Money 20/20 all about authentication: Here’s how to focus
NEW YORK, N.Y. – When you attend a conference as large as Money20/20, it is easy to get overwhelmed by the number of companies offering a solution to the issue of the day.
In 2015 the popular topic was authentication. How do you make it safer? How do you make it more convenient?
Encap Security CEO Thomas Bostrøm Jorgensen advises companies to have knowledgeable people carefully look at the many different options, for some are most definitely better than others.
Mr. Jorgensen said it is important for a company to have a customized authentication method, because their customers, the purchase method, and even the device facilitating that transaction all have characteristics favoring one method over another.
Encap provides device-based strong authentication and e-signature solutions for financial services companies. The Smarter Authentication Platform integrates into a client’s infrastructure to provide security across different applications, channels and devices.
It is crucial to link the customer’s identity to their device, Mr. Jorgensen explained. Once that occurs one can capture different biometric components on the device, tokenize them and store them on a server.
“Conceptually, using two methods does not increase security.” – Thomas Bostrøm Jorgensen
Biometrics then becomes the authentication method whether the transaction is on-site, over the phone, online or at an ATM.
The optimal biometric depends on the application, Mr. Jorgensen said. Apple has properly employed fingerprint technology, for example.
“Lots of companies are betting on all kinds of other things,” Mr. Jorgensen said. “But from a security perspective you only need one to capture your biometrics.”
“Conceptually, using two methods does not increase security.”
Fingerprint technology is being adopted with little resistance because it adds little if any friction for the user, Mr. Jorgensen explained. The success Apple has enjoyed has trained the marketplace to accept that method from other technologies.
Those authentication techniques requiring the user to carry hardware such as a wristband, or those which only work in select environments face a much more challenging marketplace, Mr. Jorgensen said, citing one option he tried and failed to use in a dark taxicab at night.
Biometric safety is highly dependent on its implementation, Mr. Jorgensen explained. Apple hardware had good security and it succeeded. Early Samsung versions did not and suffered breaches.
“People have to realize biometrics are in their very early days, in their absolute infancy,” Mr. Jorgensen explained.
Behavioral biometrics can be more effective than physical, he added. Sensors can capture your unique walking style, or how you type – the travel time between keystrokes and how much force you press with are factors which in combination can contribute to a unique profile.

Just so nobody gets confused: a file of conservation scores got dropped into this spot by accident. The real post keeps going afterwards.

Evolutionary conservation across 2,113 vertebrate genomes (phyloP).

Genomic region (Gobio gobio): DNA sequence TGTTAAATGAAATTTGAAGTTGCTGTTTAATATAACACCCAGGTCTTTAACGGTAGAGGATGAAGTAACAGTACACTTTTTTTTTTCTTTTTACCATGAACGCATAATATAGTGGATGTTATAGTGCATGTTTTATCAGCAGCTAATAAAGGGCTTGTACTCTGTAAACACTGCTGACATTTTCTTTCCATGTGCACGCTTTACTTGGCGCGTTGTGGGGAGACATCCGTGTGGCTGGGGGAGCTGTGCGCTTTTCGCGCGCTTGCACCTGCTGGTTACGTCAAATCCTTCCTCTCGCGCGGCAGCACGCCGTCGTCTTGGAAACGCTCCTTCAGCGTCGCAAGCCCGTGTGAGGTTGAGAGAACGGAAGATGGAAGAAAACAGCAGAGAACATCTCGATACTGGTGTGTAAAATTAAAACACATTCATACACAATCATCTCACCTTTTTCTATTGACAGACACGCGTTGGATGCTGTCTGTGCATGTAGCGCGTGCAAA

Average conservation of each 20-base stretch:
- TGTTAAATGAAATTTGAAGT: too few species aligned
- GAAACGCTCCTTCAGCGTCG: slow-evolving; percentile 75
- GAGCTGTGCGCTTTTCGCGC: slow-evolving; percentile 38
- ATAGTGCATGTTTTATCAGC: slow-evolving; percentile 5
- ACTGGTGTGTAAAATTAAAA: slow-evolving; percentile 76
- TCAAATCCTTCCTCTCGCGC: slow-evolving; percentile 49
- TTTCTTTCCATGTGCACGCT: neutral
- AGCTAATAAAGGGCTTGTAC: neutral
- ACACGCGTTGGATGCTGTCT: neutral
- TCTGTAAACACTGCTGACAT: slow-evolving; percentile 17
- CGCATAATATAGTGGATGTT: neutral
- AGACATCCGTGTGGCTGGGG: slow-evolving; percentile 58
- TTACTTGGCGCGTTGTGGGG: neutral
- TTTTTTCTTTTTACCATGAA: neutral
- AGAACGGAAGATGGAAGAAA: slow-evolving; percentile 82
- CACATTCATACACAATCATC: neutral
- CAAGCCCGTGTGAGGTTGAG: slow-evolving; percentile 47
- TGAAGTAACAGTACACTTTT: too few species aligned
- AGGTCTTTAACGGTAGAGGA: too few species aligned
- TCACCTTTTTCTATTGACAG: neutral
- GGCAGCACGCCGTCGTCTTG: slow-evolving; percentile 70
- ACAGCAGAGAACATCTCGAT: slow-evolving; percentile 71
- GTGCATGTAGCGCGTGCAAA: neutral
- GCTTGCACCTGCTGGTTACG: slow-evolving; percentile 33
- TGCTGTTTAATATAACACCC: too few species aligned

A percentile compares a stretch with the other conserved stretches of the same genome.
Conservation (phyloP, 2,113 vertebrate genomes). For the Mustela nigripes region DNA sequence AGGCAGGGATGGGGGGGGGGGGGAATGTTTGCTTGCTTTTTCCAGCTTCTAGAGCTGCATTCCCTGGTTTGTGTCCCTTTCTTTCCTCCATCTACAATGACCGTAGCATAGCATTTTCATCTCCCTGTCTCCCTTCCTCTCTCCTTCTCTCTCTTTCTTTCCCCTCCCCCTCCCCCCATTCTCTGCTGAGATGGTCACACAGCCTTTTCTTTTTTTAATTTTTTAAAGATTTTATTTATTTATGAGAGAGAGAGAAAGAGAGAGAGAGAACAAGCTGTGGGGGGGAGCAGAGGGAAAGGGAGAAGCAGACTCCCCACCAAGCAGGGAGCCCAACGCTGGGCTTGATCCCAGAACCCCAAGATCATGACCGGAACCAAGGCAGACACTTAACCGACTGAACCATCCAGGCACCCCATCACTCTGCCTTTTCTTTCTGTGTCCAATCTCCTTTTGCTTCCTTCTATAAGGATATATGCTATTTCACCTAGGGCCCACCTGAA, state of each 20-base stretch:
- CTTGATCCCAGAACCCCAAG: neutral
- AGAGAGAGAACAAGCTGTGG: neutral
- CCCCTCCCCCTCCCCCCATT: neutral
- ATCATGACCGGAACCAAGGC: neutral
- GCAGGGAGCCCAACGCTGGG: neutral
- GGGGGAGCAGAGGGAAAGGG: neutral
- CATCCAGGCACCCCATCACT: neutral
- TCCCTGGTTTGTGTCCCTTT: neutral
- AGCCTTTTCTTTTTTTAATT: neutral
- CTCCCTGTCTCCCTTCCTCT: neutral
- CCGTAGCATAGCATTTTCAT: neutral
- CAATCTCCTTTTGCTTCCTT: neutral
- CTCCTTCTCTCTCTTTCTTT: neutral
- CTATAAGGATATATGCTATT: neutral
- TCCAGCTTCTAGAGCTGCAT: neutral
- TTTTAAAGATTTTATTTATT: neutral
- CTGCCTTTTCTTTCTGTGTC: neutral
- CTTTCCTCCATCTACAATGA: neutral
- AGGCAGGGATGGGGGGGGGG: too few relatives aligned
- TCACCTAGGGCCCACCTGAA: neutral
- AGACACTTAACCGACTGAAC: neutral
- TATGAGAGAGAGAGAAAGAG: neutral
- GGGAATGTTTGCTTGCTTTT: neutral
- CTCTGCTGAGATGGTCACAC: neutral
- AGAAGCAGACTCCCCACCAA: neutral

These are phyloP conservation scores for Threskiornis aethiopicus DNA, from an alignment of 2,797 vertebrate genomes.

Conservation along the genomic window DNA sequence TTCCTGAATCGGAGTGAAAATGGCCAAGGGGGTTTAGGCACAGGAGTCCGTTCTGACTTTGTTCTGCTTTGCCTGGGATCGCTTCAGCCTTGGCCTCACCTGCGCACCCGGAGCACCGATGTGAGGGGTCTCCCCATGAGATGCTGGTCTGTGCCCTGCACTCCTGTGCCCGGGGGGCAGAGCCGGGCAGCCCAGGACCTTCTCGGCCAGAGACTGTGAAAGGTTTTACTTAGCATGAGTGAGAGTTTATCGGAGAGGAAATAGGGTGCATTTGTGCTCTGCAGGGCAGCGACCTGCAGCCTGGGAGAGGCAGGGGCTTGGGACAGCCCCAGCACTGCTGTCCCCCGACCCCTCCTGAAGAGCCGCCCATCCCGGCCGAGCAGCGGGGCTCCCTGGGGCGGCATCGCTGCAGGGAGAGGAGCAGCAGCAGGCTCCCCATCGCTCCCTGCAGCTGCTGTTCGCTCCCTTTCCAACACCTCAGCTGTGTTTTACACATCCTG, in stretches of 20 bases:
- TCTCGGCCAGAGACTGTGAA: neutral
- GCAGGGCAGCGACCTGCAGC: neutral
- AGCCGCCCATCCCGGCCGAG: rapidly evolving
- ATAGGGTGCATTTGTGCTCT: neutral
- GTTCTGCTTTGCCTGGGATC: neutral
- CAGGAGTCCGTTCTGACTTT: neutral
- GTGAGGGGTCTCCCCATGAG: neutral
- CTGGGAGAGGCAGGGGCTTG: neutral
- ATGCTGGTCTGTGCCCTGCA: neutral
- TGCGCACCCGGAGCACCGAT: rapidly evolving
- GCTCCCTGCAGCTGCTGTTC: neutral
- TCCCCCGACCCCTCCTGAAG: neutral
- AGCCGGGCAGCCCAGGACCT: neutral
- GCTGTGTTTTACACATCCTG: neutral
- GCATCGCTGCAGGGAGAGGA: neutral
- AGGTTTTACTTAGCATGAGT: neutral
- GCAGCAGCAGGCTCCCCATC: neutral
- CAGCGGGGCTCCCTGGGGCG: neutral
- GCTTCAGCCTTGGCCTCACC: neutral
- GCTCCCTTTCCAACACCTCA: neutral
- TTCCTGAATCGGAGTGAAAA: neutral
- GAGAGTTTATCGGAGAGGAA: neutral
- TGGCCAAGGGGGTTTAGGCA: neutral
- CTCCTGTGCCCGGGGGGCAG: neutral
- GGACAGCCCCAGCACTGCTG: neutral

One solution was originally developed to coach skiers. A coach wanted to capture different skiing techniques and compare them with top performers as he sought to improve performance, Mr. Jorgensen said.
Cameras and recorders already present in phones can be employed to capture the owner’s face and voice, though Mr. Jorgensen acknowledged that raises profiling issues threatening widespread acceptance.
Encap works to enable the biometric solutions the market requests, Mr. Jorgensen explained, and those requests vary based on factors such as geography. Voice biometrics are favored in emerging markets because they are inexpensive and accommodate all literacy levels.
One challenge is to develop as detailed of a solution as possible at the beginning, because updates are prime opportunities for security breaches, Mr. Jorgensen said.
“From a security perspective you don’t want to do that too often.”
Mr. Jorgensen said there is a clear disconnect in how financial institutions in the United States employ mobile technology, and that is partially due to not understanding the limits of biometrics.
“People are fooled into thinking because it is biometrics that it is very secure, that because it is linked to them as a person but it is just one factor.”
“There needs to be multiple authentication processes,” Mr. Jorgensen said. “One piece linked to biometrics is theoretically no better than a password.”
Mr. Jorgensen explained the entire solution must be predicated on the device always being linked to your identity as the primary identification factor. Then you can layer in biometrics, contextual and behavioral information.
And while it is theoretically possible to hack into devices with strong security features, the harder you make it the more effective the solution is, Mr. Jorgensen said.
“Fraud is like any other line of business. Fraudsters will go where they get bang for their buck.”